Having spent all of 30 years waiting for his own country to return to a major tournament finals, Brendan Rodgers can’t be expected to have too much sympathy for those lamenting the now likely prospect of Scotland’s absence from the main stage stretching to just two decades.
But if there is a lesson Scotland can learn from Rodgers’ native Northern Ireland, it is surely that an international team can achieve success by being greater than the sum of its parts.
After just four months working in Scottish football, the Celtic manager admits he does not feel fully qualified to assess the problems which most recently manifested themselves in Tuesday night’s 3-0 World Cup qualifying defeat in Slovakia.
Even witnessing events from afar, however, Rodgers had noted a lack of continuity in the development structure as first Mark Wotte, then Brian McClair, left the still vacant performance director’s role.
Rodgers feels that could hold the key to Scotland finding the right formula on the field to compensate for the lack of outstanding individual talent currently at Gordon Strachan’s disposal.
“I know it is hard to miss out on the big tournaments,” said Rodgers. “I had to watch it for years with Northern Ireland, from the World Cup in 1986 until I then saw us come through it by reaching the Euros in France this year. It gives the nation a lift.
“I am sure Scotland will get to that point again but there is a lot of soul searching from within to get there. The SFA needs to look at how they are going to create. Maybe the standard of player from the past isn’t there any more. They may be there, but now in a different context, but I haven’t been here long enough to see know what the development cycles are. But there always seems to be change there. Watching it from down south, you saw there was a technical director and then there is a change. Stability is very important.
“Can you find a way of playing? It’s all about the collective, as you need to be the better team as you won’t be able to rely on individuals. It’s about galvanising the players and the team and trying to get players to maximise what they have.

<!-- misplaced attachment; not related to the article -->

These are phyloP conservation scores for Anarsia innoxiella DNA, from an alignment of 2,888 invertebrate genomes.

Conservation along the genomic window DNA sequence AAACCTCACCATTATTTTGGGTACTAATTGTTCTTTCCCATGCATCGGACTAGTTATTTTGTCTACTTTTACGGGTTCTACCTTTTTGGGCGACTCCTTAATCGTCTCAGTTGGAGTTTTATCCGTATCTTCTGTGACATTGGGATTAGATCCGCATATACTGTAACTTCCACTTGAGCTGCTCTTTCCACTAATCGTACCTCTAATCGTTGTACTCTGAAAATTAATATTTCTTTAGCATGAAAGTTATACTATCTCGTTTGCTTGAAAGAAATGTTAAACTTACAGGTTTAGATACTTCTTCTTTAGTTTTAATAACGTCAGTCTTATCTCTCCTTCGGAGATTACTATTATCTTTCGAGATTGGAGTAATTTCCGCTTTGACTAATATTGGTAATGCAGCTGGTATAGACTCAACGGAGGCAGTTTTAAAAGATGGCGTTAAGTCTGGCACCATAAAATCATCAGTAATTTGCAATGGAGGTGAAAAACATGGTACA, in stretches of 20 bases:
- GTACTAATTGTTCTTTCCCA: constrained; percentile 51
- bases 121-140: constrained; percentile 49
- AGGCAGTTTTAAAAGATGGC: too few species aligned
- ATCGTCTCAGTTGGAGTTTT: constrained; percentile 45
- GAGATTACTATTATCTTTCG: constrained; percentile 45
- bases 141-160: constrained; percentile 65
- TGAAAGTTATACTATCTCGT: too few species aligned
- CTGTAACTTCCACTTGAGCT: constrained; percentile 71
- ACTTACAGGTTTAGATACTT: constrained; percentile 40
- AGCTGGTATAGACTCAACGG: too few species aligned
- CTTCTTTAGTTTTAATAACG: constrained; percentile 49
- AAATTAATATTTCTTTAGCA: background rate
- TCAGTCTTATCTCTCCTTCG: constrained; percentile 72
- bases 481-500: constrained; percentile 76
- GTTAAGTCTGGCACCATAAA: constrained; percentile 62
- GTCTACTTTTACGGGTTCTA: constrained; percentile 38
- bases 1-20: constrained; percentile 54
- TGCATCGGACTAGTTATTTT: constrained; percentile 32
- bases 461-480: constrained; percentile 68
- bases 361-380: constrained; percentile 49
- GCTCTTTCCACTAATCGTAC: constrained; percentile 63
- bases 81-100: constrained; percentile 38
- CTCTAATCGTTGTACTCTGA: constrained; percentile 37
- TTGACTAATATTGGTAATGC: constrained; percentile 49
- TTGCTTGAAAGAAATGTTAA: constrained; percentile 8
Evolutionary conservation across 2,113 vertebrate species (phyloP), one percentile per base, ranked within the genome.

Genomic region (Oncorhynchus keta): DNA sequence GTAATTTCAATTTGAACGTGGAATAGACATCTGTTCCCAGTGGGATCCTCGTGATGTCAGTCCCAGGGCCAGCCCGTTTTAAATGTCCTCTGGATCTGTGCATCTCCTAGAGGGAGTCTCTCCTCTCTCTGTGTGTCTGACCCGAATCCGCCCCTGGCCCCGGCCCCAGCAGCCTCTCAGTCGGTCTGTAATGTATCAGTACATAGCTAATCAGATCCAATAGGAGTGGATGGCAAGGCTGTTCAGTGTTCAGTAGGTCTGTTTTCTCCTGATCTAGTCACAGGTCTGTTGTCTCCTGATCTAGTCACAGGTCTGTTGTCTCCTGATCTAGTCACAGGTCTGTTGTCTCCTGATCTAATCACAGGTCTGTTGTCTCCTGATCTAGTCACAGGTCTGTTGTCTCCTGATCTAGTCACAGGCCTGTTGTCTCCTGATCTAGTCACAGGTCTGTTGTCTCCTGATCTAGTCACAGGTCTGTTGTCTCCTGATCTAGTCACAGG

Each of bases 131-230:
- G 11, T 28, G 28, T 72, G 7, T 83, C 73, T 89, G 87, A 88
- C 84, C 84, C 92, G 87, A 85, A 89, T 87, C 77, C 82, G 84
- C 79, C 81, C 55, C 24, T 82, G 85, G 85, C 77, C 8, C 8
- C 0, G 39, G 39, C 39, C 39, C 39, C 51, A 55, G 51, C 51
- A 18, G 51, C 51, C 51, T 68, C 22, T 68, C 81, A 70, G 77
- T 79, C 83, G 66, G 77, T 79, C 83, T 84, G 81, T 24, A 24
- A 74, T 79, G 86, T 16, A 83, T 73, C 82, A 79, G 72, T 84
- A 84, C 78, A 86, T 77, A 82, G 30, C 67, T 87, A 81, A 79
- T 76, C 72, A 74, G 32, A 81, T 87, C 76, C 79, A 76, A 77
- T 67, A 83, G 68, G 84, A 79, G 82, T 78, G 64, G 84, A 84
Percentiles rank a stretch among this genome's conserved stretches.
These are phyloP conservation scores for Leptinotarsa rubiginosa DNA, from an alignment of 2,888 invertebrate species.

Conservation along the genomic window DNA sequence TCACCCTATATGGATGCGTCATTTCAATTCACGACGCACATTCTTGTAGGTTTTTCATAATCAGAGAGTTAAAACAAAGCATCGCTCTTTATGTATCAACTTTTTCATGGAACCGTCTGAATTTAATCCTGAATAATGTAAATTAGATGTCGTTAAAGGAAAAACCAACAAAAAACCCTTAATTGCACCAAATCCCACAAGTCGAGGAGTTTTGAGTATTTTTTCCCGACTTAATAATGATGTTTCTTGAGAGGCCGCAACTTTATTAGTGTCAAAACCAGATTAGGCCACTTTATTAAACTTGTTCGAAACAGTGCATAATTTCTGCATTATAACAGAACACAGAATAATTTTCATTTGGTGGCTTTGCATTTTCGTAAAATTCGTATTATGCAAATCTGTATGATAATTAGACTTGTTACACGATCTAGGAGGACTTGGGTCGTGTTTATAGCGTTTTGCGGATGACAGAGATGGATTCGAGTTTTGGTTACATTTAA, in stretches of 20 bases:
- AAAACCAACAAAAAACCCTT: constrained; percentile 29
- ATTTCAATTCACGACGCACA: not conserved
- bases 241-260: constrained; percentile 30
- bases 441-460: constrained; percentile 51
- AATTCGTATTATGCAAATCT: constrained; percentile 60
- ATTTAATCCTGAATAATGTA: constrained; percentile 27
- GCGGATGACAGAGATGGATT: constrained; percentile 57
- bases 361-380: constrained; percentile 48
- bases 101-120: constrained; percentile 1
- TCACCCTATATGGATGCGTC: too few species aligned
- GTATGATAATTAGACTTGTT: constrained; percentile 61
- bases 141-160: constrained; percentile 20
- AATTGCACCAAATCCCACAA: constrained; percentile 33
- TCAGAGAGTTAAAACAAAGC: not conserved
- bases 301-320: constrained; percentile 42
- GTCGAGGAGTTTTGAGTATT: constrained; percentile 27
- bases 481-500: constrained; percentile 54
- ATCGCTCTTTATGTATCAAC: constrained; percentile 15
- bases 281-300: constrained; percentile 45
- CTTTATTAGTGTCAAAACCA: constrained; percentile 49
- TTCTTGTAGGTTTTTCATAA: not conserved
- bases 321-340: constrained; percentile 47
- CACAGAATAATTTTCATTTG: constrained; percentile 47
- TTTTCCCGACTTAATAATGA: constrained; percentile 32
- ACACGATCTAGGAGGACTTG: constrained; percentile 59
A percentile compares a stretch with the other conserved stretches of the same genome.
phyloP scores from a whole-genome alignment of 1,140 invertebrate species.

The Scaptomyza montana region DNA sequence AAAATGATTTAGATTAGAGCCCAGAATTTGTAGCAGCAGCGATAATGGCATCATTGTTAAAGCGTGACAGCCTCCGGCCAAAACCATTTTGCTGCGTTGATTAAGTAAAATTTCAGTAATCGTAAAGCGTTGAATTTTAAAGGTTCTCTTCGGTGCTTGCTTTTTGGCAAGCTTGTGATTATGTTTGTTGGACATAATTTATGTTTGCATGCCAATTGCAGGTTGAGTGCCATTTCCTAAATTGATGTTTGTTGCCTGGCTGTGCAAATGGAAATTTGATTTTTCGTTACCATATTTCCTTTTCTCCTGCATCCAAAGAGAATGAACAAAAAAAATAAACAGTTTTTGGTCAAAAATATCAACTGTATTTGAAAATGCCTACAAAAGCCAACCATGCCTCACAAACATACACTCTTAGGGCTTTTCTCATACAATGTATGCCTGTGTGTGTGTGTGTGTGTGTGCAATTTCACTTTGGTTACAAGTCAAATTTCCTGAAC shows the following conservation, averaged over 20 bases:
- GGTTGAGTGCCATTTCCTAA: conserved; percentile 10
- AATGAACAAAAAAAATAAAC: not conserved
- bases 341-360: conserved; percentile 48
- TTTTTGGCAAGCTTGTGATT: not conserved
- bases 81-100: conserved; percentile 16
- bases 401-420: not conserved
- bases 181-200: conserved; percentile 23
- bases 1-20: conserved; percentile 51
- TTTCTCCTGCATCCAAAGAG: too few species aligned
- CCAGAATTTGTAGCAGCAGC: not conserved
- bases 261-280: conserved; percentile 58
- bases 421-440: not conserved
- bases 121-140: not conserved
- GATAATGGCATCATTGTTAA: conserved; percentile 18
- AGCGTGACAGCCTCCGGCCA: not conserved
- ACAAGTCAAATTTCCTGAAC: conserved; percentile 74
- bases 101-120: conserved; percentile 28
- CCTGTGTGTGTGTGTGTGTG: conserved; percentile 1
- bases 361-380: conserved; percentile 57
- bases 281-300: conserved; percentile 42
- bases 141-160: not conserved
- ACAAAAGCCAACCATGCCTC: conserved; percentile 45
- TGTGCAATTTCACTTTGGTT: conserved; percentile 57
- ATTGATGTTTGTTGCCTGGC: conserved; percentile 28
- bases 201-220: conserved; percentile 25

“It’s difficult for Scotland and I have sensed that, even though I’ve only been here for a matter of months. I sense there is this huge expectation but my own feeling if there needs to be a reality check in terms of where Scotland sees itself. You are not Scotland of the 1970s or 1980s, the reality is that international football is very tough. It’s not an easy game. I read some stuff that Scotland should be going to Slovakia and winning comfortably but why? Slovakia have good players as well so it’s tough and I have empathy for Gordon Strachan.
“The manager always gets criticised but he should be one of the last ones. There is a deep rooted issue here, there’s a problem which needs looking at. When you carry the mantle of being the Scotland manager and you really want success and to qualify for tournaments then it’s very tough. What I would say is that where do Scotland expect to be? Where do you expect to be as a nation? It’s certainly not where it was a number of years ago when you were qualifying for World Cups and had some of the best players in Europe. So it’s about asking ‘right, where are we?’ That might hurt, it may be sore.”
For Rodgers, the international break provided a welcome opportunity to take stock after a hectic start to his Celtic tenure both domestically and in the Champions League. The Scottish champions now enter another relentless round of fixtures, starting at home to Motherwell in the Premiership tomorrow, while they will play nine games in December alone.
“I feel refreshed and we needed the break,” said Rodgers. “It feels like I’ve been here a lot longer, but I’ve really only just started. We’ve now got seven games before the next international break and also that busy December to come. They couldn’t have rescheduled any more games in there. But that’s fine. If you have all those games, it means you are winning games and going far in competitions. We don’t see it as a threat, it’s something we embrace. Obviously it means you don’t have a great deal of coaching time with the players, so it’s about player-recovery. But it just means the squad will really come to the fore over the next few months.
“We have a team of people here that monitor that aspect very closely. Up until this point we’ve had virtually every player available, so the fitness level is at an extremely good level.”